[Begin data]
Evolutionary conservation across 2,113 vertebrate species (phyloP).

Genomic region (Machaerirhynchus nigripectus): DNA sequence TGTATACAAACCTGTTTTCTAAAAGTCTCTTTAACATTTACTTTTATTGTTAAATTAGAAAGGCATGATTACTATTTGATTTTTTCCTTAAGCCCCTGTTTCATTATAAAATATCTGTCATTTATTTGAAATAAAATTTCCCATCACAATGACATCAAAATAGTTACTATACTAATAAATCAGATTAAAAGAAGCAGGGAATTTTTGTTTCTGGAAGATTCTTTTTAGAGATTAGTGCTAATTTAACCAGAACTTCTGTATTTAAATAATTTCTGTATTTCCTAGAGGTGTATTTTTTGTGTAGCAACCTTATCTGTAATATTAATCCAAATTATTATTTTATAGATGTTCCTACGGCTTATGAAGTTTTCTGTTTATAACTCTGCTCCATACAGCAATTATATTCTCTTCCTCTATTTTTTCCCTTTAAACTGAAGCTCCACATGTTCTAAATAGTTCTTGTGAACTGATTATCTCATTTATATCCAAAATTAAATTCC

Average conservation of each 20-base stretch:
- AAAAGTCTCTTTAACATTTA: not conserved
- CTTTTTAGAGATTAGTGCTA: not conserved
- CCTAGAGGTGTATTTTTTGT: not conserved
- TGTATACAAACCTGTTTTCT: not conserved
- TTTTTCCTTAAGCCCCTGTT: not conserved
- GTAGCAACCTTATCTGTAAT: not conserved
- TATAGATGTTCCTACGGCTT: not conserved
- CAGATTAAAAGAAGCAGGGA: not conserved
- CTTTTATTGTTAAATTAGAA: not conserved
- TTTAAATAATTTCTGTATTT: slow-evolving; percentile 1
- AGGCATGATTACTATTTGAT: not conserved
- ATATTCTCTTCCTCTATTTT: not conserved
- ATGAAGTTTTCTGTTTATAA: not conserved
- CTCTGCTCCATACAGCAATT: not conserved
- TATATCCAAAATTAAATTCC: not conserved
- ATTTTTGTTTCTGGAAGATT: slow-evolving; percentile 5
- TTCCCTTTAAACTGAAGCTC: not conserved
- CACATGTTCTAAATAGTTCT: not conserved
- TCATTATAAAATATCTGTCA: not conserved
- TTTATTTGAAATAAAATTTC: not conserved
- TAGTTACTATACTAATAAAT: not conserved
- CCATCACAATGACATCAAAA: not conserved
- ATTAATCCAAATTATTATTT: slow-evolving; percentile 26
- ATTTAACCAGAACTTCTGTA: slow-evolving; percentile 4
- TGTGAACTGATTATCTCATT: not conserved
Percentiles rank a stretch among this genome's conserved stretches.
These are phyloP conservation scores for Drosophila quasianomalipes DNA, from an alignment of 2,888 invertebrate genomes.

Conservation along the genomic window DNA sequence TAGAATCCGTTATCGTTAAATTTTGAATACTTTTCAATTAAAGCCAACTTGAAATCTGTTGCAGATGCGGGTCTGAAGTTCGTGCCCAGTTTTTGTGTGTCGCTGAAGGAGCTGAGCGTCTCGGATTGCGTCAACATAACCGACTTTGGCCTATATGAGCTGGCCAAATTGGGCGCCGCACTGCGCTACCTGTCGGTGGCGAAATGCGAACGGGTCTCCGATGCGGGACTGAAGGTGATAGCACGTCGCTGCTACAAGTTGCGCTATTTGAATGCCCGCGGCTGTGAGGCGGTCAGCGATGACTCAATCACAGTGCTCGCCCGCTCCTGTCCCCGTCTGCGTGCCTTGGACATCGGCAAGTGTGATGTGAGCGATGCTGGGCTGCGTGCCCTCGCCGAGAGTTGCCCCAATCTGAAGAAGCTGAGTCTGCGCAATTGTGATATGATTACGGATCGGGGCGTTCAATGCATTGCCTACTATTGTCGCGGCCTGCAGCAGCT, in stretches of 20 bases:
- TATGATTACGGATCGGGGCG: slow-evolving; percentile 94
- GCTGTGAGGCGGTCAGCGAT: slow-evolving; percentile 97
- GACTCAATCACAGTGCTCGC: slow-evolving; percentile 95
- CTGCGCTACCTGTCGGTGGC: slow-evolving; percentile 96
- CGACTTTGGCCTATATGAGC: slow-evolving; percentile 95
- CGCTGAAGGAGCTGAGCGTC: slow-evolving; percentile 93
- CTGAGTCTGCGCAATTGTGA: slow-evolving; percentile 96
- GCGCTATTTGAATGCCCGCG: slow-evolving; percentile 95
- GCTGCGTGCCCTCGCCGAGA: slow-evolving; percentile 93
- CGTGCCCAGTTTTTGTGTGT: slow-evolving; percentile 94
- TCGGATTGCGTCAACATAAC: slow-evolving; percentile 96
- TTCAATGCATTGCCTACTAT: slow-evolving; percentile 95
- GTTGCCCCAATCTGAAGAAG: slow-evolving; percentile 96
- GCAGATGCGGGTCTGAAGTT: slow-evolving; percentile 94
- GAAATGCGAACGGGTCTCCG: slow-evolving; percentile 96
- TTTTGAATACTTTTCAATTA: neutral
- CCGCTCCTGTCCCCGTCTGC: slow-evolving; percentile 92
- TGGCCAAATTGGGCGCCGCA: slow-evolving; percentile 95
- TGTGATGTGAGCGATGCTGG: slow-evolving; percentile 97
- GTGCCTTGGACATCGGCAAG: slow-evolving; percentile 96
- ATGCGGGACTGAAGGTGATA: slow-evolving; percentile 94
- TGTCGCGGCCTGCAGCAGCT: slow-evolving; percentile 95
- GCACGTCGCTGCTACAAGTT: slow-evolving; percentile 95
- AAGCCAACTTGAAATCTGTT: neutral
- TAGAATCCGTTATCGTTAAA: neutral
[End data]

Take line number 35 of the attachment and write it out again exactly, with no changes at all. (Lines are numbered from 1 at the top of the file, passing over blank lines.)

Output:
- CTGCGCTACCTGTCGGTGGC: slow-evolving; percentile 96